Liars With Fake Degrees on Fire

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Liars, Liars Fake Degrees on Fire

If there’s one thing you should have learned as a freshman in college, it is that lying is bad—very bad.

So bad that if you decide to use an essay mill —or something like it—and you get caught, your academic career could be over. What about degree mills? These organizations—sort of like sisters of essay mills—are more than happy to send you a “diploma” from a non-accredited “school” as long as you are willing to shell out the cash. Don’t even think about it. You’re in college for a reason and it has a lot to do with a process called learning. So who are some high profile fibbers who were caught lying about their degrees—or lack thereof—and ended up in the shamelight?

Celebrity chef dishes up embellishments.

How about being fired from your own Food Network show for lying about—you guessed it—a cake? Robert Irving, a British chef, said that he designed Diana’s wedding cake and was buddy-buddy with Prince Charles, yet he later admitted to only picking fruit for the cake at the school where it was being made[ii]. He also said he was a knight and owned a castle in Scotland, but it was just another one of his strange concoctions[iii].He was fired from Dinner: Impossible because of his fanciful transgressions, even though he later worked on Food Network’s production, Restaurant: Impossible. Add in a fake Bachelor’s of Science in Food and Nutrition from Leeds University[iv] and you have a winner in some type of B.S. department.

Three or four-year degree?

Apparently, David Edmondson, Radio Shack’s CEO, had difficulty recalling his educational attainments and how many years his college career spanned. Although he said that he had psychology and theology degrees from Heartland Baptist Bible College, he didn’t. He resigned after stating, “I clearly misstated my academic record, and the responsibility for these misstatements is mine alone”[ii].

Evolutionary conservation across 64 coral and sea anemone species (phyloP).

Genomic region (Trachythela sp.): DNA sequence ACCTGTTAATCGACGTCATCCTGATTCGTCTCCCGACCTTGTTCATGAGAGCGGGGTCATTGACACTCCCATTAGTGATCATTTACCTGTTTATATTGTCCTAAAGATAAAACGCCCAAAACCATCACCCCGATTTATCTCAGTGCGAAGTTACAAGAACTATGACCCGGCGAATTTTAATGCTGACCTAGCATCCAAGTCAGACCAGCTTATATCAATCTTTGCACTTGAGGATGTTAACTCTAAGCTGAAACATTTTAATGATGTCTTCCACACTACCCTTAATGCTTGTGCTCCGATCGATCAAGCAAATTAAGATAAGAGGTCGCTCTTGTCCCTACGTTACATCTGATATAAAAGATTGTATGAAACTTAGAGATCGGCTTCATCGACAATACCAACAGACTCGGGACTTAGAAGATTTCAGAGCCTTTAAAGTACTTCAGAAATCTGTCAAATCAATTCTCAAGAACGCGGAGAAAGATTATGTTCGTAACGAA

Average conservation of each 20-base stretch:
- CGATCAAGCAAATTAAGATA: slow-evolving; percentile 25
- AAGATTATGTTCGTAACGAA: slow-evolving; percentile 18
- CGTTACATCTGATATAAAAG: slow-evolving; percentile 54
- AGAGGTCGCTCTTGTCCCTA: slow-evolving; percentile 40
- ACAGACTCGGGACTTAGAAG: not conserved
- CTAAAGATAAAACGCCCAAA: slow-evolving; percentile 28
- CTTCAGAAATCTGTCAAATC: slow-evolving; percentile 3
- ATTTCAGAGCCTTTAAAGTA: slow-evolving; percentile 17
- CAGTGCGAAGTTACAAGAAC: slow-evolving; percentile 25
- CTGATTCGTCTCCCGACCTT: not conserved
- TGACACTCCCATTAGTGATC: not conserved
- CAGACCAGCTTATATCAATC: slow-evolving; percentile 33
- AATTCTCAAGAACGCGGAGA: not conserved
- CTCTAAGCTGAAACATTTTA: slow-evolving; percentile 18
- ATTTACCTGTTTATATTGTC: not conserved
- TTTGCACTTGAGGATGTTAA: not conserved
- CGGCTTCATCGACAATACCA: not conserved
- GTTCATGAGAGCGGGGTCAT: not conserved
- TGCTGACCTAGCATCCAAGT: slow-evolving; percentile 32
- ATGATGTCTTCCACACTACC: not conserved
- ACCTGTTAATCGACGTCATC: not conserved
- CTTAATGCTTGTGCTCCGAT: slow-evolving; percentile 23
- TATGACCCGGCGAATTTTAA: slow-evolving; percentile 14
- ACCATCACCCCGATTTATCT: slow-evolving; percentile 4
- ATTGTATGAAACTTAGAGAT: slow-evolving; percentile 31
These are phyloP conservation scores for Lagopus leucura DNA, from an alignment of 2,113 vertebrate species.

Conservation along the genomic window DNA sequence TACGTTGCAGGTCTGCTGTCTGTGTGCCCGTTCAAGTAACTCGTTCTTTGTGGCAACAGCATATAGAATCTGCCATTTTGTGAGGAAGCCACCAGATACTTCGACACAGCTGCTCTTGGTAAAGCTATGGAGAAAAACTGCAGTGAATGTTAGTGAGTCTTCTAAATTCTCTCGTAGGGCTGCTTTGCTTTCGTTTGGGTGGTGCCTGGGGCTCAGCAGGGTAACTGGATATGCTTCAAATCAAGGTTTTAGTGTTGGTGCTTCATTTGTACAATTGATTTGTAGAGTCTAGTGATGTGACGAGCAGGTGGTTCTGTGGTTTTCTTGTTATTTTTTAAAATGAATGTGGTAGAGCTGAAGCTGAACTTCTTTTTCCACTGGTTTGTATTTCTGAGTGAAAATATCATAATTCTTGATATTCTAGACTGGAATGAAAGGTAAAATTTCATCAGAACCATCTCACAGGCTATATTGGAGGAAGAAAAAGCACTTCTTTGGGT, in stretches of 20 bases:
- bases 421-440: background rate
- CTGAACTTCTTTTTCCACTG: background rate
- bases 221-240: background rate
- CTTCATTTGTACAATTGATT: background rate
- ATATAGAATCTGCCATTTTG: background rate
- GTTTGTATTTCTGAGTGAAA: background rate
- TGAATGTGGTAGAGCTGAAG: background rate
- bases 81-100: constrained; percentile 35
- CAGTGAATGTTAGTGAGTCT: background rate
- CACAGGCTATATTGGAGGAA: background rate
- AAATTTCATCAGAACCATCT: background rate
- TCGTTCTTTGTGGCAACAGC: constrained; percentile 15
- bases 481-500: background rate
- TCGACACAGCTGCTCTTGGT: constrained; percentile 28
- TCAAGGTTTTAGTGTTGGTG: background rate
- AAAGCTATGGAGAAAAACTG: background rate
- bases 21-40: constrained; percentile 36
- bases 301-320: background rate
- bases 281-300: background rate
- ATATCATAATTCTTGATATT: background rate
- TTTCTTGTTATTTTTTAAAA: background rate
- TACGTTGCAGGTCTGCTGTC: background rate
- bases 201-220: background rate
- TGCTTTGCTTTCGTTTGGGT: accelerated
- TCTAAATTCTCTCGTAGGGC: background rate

Bachelor’s and Master’s—not.

Marilee Jones, once an M.I.T. dean, had been at the school for 28 years and lied about earning, not one, but two degrees—a bachelor’s and master’s. Reality? She had zero. She admitted that she ‘misrepresented her academic degrees to the institute,’ and she didn’t ‘have the courage to correct [her] resume’[ii]. She resigned and has a consulting practice.

Maybe he just has something in his eye . . .

it could explain Bausch & Lomb’s then CEO, Ronal Zarrella, and his shiftiness, but it probably has more to do with the fact that he never earned a Master of Business Administration from NYU like he said he did. Bausch & Lomb thought Zarrella “was too valuable to the company” to let go at the time but Zarrella ended up leaving later on when ‘extensive product recall and hundreds of product liability lawsuits’ plagued the company[ii].

Yahoo’s CEO isn’t cheering anymore.

Scott Thompson[viii] resigned after only four months on the job because he fibbed about earning a computer science degree from Stonehill College. Wasn’t it enough, Scott, that you were president of PayPal and landed a pretty cush job running Yahoo? Weren’t you proud of your existing accounting degree that was legit? Yahoo didn’t really hire you because you had a computer science degree, did they? Anyway, Daniel Loeb, shareholder of Yahoo, said, ‘Now more than ever Yahoo investors need a trustworthy C.E.O.’[ii].

Don't Lie about your Degree; Earn Your Degree Online!

Lying about any type of degree is more than just unbecoming. It could cost you your career, as many of these fibbers revealed, and it can show the world that you aren’t ethical. Having integrity is important – and you can demonstrate it in even the smallest acts, like earning an A on your psychology final because you studied hard or showing up to class and taking your own notes, instead of relying on your buddy’s notebook because you hate waking up for 8 a.m. classes. Don’t let the easy way out win over hard work and dedication!

[i]  |  [ii]  | [iii]  | [iv]  | [viii]